Saturday wasn’t the first time I’d been to the Denver Black Arts Festival. I went last year and enjoyed watching the Over the Hill Drill Team, among other things (my apologies for the blurry point-and-shoot picture). But this year the 23-year-old festival was under new management and promised change, in the form of the Health Is Wealth Pavilion and the Gift of Green Pavilion. There were also two food courts, as well as numerous arts vendors scattered throughout the park.
I’m not sure the arrangement of the festival in City Park differed from last year’s. It seemed the same to me, but then I did enter from 17th and Colorado this year, instead of walking over from the farmer’s market on Colfax at the esplanade.
I paid the “voluntary” $1 donation at the gate and spent another $2 on a raffle ticket. My first stop was Joda African Village, a discrete area with its own small stage and a few booths. I arrived at the end of M’ Shaka Fusion’s performance and didn’t feel compelled to wait for the next act, so I moved on to the F. Cosmo Harris Gospel Stage, where a dance group was performing to recorded music.
One thing I like about the Black Arts Festival is its location, actually IN a park instead of on the street surrounding a park (like Cinco de Mayo). But if you’re going to put a festival in a park, why not set up stages closer to shady areas so that festival-goers don’t have to hide under umbrellas?
The Black Arts Festival wends its way through City Park from 17th and Colorado toward the lake, with most booths set up along the paved paths and stages in the grass. I stopped for lunch at the Jerk Joint, one of two Caribbean food vendors, for the jerk pork dinner, with moist shredded pork, rice, and red cabbage coleslaw. The BBQ sauce tasted of vinegar, but my favorite condiment was the sauce marked “very spicy.” Yes! Then I finished with ice cream at Baskin-Robbins, which always makes me think of growing up in Kansas City. This food court also featured BBQ and the chicken-on-a-stick I enjoyed at Juneteenth. In the second food court, closer to the lake, I passed a Greek food both, the first I’ve seen at any festival, but I was full.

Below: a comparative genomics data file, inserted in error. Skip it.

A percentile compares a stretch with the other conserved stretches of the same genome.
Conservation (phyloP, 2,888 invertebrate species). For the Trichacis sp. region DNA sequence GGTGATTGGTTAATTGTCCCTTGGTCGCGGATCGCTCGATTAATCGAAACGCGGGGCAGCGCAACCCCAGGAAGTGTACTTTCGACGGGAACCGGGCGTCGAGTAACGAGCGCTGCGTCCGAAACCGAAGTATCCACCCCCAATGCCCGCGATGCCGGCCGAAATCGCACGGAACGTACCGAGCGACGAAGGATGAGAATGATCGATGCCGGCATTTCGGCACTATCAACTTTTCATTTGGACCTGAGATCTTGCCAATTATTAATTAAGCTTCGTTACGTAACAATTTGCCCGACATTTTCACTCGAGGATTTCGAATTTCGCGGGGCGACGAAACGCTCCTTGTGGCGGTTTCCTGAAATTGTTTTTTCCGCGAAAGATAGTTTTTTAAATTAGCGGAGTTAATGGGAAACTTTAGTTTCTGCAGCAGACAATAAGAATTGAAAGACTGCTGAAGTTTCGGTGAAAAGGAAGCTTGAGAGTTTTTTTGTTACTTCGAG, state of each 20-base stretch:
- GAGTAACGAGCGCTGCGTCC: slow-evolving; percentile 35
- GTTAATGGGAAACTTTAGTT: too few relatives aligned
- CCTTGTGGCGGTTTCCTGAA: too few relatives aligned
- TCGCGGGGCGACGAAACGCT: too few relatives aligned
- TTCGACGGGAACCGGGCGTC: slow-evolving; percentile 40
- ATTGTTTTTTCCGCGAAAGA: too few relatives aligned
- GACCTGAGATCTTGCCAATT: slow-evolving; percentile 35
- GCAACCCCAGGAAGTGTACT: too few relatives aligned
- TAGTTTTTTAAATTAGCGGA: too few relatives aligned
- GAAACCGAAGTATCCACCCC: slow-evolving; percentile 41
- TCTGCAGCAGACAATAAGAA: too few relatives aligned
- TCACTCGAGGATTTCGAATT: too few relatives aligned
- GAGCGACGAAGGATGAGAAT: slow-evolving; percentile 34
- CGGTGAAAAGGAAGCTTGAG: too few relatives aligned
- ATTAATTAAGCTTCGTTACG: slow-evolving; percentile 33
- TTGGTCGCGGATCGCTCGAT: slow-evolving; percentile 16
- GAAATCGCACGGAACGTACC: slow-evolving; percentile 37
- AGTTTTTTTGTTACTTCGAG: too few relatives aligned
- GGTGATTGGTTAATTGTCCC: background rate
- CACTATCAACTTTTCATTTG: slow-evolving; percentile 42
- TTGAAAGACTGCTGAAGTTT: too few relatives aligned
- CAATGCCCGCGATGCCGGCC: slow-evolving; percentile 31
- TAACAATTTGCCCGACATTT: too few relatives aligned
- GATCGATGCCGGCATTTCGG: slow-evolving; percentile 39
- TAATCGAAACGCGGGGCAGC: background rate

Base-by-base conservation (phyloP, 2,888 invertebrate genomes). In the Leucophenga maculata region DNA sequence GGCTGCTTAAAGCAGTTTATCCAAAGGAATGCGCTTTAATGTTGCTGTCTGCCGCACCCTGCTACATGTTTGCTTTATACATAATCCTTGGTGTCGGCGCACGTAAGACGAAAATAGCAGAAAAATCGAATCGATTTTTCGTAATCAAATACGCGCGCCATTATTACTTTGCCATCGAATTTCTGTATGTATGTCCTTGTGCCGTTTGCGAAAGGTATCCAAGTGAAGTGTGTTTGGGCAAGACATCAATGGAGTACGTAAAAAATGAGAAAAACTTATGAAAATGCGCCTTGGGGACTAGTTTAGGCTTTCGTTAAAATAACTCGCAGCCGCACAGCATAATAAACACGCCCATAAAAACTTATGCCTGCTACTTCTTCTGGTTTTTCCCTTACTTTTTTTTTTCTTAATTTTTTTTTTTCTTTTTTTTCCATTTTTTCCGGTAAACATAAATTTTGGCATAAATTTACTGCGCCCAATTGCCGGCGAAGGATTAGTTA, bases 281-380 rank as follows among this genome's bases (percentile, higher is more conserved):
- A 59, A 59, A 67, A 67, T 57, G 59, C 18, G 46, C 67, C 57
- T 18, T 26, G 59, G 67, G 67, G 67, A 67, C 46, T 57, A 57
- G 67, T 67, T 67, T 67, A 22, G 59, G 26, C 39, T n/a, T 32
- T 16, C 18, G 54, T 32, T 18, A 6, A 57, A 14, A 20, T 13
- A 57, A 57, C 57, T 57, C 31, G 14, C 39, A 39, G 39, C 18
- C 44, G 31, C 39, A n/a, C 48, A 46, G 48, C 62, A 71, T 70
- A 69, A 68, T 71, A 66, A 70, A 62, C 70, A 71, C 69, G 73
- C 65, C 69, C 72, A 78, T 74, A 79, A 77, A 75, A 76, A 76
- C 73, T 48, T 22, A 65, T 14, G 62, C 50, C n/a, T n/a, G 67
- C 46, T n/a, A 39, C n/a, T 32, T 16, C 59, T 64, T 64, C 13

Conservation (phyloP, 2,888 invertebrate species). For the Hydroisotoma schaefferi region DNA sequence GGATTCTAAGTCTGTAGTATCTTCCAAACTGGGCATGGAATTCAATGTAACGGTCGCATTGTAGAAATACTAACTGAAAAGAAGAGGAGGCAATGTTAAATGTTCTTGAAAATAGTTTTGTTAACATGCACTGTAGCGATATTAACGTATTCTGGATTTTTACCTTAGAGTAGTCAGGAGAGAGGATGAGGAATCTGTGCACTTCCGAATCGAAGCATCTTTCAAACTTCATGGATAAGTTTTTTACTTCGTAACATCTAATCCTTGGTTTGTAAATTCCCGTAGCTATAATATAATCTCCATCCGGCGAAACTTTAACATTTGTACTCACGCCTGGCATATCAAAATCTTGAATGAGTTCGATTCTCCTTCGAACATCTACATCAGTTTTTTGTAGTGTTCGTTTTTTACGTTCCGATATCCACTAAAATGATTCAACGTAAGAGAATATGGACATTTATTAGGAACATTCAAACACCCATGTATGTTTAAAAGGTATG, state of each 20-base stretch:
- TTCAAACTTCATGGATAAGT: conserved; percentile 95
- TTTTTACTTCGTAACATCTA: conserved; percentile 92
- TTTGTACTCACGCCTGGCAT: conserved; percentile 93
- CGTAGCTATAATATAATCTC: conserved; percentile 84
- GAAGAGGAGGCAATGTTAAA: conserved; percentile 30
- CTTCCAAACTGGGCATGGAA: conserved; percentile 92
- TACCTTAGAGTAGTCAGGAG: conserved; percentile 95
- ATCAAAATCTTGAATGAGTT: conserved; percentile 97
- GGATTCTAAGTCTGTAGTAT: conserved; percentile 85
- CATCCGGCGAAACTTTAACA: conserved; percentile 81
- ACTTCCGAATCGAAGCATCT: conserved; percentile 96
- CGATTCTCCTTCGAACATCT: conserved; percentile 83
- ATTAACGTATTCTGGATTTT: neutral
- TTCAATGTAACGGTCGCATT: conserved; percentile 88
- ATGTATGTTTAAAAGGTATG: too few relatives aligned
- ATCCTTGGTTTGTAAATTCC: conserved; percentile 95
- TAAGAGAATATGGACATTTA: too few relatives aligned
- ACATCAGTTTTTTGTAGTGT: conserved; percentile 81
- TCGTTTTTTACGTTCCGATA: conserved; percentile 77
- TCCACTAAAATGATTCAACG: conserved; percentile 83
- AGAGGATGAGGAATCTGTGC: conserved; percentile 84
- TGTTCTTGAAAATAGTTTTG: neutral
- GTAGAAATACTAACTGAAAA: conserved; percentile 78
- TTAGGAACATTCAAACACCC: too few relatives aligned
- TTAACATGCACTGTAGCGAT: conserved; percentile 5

From across the park this building beckoned me, but as soon as I walked in I realized I had entirely mistaken it. I was expecting exhibits about nontoxic paint and compact fluorescent light bulbs, but instead, the HUD Healthy Home explained how to prevent carbon monoxide poisoning and how to seal cracks to keep out bugs. I wondered why I’ve never seen this exhibit at any other festival; I had the same reaction to my second encounter with the car crash exhibit (the first was at Juneteenth).
Finally I reached the Kuumba Main Stage, located down the hill from the Denver Museum of Nature and Science. While the crowd there waited for the SOS Band, they were entertained by local radio personality Reggie McDaniel and the members of Slam Nuba, a competitive performance poetry team that regularly competes in the National Poetry Slam. Their theme was relationships, and the second reader asserted that words are magic, both good and bad: “Your marriage is mangled because you misused your magic!” My favorite reader was the Original Woman, who asked the crowd stretched out on the lawn if they were tired of the fairy tales they told their daughters, tired of the stories in which all the woman are evil. She said she wanted to tell a story in which a princess wakes up a prince.
At that point I wished I had more than a couple of hours to spend at the festival. It wasn’t nearly enough to sample the rich variety of offerings. I was heading back to my truck when I remembered one final errand: I wanted to dispose of an extra copy of Black and Brown Faces in America’s Wild Places, a book written by photographer Dudley Edmondson in an effort to coax more African Americans into national parks. The value of this book for white people lies in sections like “Being a Face of Color in Remote Places.” (You should buy it just to read the story by the Yosemite park ranger about taking a KKK family into a cave.)
I stopped at the booth for Urban Spectrum: Spreading the News About People of Color, thinking they might want a copy of the book to add to the selection of books already on their table. Rosalind Harris, the publisher, suggested I donate it to the Black American West Museum and was generous enough to escort me through the festival in an effort to locate a woman who worked at the museum. I truly appreciate her kindness.